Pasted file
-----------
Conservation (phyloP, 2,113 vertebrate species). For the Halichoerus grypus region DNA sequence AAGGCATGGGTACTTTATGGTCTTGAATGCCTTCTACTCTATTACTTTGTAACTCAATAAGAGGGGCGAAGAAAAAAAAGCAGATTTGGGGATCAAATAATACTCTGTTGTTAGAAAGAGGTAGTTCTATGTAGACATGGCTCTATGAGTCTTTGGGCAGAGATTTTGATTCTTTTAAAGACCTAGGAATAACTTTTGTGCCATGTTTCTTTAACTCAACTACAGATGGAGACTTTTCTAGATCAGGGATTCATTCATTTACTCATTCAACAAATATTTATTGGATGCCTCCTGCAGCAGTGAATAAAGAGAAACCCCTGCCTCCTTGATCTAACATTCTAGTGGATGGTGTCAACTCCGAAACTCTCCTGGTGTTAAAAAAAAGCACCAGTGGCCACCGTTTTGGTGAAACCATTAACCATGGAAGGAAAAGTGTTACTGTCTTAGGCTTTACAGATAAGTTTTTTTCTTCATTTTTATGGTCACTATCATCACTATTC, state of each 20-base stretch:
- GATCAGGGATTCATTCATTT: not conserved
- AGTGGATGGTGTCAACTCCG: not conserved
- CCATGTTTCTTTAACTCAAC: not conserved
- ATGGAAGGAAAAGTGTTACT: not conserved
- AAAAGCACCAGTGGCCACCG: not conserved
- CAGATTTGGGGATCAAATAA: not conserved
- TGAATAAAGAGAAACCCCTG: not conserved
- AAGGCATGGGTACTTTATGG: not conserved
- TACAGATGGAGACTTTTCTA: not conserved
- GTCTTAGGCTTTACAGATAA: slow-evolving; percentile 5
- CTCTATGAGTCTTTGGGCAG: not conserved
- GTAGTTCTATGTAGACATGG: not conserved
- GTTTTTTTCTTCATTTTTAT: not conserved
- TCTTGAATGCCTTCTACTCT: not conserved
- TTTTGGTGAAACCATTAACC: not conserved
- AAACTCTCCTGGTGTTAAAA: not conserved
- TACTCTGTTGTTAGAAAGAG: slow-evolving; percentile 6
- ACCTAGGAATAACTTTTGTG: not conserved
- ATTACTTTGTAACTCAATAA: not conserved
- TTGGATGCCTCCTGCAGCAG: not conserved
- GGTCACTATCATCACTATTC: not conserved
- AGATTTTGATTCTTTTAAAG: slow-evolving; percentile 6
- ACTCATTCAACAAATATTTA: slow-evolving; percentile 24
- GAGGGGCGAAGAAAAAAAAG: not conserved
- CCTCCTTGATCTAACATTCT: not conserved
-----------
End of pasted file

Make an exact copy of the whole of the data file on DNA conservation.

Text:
Conservation (phyloP, 2,113 vertebrate species). For the Halichoerus grypus region DNA sequence AAGGCATGGGTACTTTATGGTCTTGAATGCCTTCTACTCTATTACTTTGTAACTCAATAAGAGGGGCGAAGAAAAAAAAGCAGATTTGGGGATCAAATAATACTCTGTTGTTAGAAAGAGGTAGTTCTATGTAGACATGGCTCTATGAGTCTTTGGGCAGAGATTTTGATTCTTTTAAAGACCTAGGAATAACTTTTGTGCCATGTTTCTTTAACTCAACTACAGATGGAGACTTTTCTAGATCAGGGATTCATTCATTTACTCATTCAACAAATATTTATTGGATGCCTCCTGCAGCAGTGAATAAAGAGAAACCCCTGCCTCCTTGATCTAACATTCTAGTGGATGGTGTCAACTCCGAAACTCTCCTGGTGTTAAAAAAAAGCACCAGTGGCCACCGTTTTGGTGAAACCATTAACCATGGAAGGAAAAGTGTTACTGTCTTAGGCTTTACAGATAAGTTTTTTTCTTCATTTTTATGGTCACTATCATCACTATTC, state of each 20-base stretch:
- GATCAGGGATTCATTCATTT: not conserved
- AGTGGATGGTGTCAACTCCG: not conserved
- CCATGTTTCTTTAACTCAAC: not conserved
- ATGGAAGGAAAAGTGTTACT: not conserved
- AAAAGCACCAGTGGCCACCG: not conserved
- CAGATTTGGGGATCAAATAA: not conserved
- TGAATAAAGAGAAACCCCTG: not conserved
- AAGGCATGGGTACTTTATGG: not conserved
- TACAGATGGAGACTTTTCTA: not conserved
- GTCTTAGGCTTTACAGATAA: slow-evolving; percentile 5
- CTCTATGAGTCTTTGGGCAG: not conserved
- GTAGTTCTATGTAGACATGG: not conserved
- GTTTTTTTCTTCATTTTTAT: not conserved
- TCTTGAATGCCTTCTACTCT: not conserved
- TTTTGGTGAAACCATTAACC: not conserved
- AAACTCTCCTGGTGTTAAAA: not conserved
- TACTCTGTTGTTAGAAAGAG: slow-evolving; percentile 6
- ACCTAGGAATAACTTTTGTG: not conserved
- ATTACTTTGTAACTCAATAA: not conserved
- TTGGATGCCTCCTGCAGCAG: not conserved
- GGTCACTATCATCACTATTC: not conserved
- AGATTTTGATTCTTTTAAAG: slow-evolving; percentile 6
- ACTCATTCAACAAATATTTA: slow-evolving; percentile 24
- GAGGGGCGAAGAAAAAAAAG: not conserved
- CCTCCTTGATCTAACATTCT: not conserved